reading and spelling." The researchers had expected much higher reading scores

from the skills-trained group, but the National Reading Panel report did not

mention this finding.

The original researchers went on to propose that the "writing experiences"

of the skills-as-needed group might have accounted for their reading success.

On average, they "wrote longer stories than either" the training group or the

"normal" kindergarten group. These conclusions too were omitted. In other

words, the study showed that children can learn reading and spelling without a

rigid skills-training program. It suggests a more holistic approach, in which

skills are learned within a rich array of reading and writing activities, is

just as successful for teaching reading skills-with the added advantage of

giving the students more time learning how to write.

In "Misreading Reading: The Bad Science That Hurts Children," published

last year, I reviewed the large body of research that underpins claims about

"scientific" reading instruction and concluded that the studies flagrantly

failed to justify the step-wise reading instruction that now defines the Bush

reading legislation. Nothing in the National Reading Panel report refutes that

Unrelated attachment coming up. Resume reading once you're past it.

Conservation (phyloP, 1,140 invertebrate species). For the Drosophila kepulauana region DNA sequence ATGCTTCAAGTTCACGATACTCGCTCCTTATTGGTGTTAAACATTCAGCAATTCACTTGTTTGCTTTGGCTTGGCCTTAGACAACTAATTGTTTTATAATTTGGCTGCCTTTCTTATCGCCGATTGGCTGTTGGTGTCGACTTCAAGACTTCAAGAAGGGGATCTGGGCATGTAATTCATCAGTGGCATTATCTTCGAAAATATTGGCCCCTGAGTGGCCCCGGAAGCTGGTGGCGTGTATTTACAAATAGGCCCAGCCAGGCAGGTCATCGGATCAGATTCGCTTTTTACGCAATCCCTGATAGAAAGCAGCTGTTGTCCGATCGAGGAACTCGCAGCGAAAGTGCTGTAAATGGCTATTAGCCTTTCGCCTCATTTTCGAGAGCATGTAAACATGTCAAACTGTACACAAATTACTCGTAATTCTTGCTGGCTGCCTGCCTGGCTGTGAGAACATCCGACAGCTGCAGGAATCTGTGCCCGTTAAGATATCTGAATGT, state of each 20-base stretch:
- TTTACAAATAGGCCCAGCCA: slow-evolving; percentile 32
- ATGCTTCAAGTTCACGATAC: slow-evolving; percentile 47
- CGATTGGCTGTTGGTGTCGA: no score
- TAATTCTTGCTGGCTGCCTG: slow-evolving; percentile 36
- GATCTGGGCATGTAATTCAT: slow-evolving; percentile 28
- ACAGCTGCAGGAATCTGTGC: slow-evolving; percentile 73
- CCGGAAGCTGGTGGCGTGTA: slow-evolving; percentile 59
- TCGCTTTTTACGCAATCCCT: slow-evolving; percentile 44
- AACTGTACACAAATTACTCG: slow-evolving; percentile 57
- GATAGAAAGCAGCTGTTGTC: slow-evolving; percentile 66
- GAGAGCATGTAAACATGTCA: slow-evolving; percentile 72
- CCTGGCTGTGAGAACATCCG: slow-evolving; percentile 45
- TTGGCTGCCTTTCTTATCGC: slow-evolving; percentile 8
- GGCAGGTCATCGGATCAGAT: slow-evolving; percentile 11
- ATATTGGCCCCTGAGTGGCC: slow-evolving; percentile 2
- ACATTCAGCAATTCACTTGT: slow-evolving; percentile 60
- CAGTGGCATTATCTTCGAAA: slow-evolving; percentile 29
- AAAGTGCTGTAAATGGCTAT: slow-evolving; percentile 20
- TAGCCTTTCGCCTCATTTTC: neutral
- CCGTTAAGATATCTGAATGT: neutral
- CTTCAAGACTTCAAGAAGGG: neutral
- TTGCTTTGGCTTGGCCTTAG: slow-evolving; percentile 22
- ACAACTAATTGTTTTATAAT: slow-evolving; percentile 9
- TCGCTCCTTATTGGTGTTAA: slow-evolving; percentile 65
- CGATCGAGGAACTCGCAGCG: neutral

critique. Nor do three independent evaluations contradicting claims about the

so-called Texas "educational miracle" under then-Gov. Bush.

The Republican orchestration of hearings on the reading legislation

excluded all voices that could have offered an alternative perspective on the

claims of scientific evidence. Little wonder no one in Congress has raised even

the mildest objection to the proposed reading legislation. Little wonder that

no member of Congress seems to realize that this legislation will exclude

numerous effective instructional practices and diminish teacher initiative,

creativity and professional expertise.

One might reasonably conclude that having Congress legislate reading

instruction is itself dubious. But, given the lack of full information provided

Congress, a vote supporting federally crafted "scientific" standards for

reading instruction is misguided, unwarranted and even harmful.

In the days remaining before the final bill is drafted, the concept of

"scientifically based" instruction should be deleted from the legislation. This

will allow funding for other programs in which educators at the local level

can combine their study of reading research, knowledge of effective teaching

practices and understanding of students to arrive at the best way to teach

reading for each individual student.